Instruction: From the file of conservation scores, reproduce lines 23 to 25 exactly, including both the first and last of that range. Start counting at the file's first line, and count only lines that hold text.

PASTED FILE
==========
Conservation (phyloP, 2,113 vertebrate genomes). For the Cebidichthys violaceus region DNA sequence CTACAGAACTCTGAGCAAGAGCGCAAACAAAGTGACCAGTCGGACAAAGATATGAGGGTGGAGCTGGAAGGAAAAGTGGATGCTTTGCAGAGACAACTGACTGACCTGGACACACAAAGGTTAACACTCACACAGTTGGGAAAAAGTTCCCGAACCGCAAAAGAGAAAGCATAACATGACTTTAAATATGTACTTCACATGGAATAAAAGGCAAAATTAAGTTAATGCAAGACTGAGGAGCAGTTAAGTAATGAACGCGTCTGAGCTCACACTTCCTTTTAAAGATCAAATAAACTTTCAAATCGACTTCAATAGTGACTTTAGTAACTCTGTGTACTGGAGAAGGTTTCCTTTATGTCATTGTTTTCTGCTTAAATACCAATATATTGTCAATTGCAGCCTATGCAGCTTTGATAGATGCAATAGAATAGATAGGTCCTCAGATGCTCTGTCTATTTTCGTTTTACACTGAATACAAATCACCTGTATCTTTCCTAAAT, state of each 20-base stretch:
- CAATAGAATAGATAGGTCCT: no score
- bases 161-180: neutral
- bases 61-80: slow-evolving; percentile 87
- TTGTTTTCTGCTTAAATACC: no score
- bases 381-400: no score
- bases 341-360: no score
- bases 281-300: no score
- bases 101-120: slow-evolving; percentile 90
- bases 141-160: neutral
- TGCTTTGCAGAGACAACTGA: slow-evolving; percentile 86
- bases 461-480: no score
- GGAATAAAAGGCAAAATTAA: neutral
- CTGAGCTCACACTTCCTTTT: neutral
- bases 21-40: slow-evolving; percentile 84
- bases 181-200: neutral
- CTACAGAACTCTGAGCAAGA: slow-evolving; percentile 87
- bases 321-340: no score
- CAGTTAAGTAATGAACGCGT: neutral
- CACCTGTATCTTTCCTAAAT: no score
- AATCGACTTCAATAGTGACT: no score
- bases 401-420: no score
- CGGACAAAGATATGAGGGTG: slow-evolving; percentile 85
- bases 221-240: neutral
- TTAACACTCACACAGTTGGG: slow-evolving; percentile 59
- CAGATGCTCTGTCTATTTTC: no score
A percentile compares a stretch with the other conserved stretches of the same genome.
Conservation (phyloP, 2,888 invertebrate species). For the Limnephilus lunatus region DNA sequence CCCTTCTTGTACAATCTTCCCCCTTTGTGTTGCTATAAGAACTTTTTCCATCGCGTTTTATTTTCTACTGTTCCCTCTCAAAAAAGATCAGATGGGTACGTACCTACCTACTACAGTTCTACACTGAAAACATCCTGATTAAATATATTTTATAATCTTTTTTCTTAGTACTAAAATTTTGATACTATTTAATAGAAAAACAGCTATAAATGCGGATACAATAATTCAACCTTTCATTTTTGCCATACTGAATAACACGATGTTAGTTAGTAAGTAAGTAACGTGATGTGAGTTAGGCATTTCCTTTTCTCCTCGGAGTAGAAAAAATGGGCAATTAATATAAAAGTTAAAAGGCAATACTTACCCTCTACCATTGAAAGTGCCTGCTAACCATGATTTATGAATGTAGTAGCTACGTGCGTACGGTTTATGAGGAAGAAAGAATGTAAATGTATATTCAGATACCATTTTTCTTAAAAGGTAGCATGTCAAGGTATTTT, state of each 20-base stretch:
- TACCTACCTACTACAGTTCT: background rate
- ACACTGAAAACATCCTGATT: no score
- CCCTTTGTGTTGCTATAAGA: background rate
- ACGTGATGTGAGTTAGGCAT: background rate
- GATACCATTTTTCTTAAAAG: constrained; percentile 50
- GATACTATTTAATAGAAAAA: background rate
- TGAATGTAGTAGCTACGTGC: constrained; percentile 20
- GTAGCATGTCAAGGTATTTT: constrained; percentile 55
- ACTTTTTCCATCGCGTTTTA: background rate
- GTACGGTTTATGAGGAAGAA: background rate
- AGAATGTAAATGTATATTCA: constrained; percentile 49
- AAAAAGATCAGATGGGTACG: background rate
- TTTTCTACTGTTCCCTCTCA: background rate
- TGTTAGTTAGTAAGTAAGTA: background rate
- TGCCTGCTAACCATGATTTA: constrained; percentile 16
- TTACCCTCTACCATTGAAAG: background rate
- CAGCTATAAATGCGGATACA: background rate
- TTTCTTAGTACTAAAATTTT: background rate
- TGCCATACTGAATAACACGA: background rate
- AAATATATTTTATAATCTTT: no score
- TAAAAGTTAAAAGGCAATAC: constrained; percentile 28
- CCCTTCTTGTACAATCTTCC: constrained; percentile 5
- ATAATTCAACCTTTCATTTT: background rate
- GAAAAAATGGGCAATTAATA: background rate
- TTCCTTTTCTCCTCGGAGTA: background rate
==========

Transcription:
- CGGACAAAGATATGAGGGTG: slow-evolving; percentile 85
- bases 221-240: neutral
- TTAACACTCACACAGTTGGG: slow-evolving; percentile 59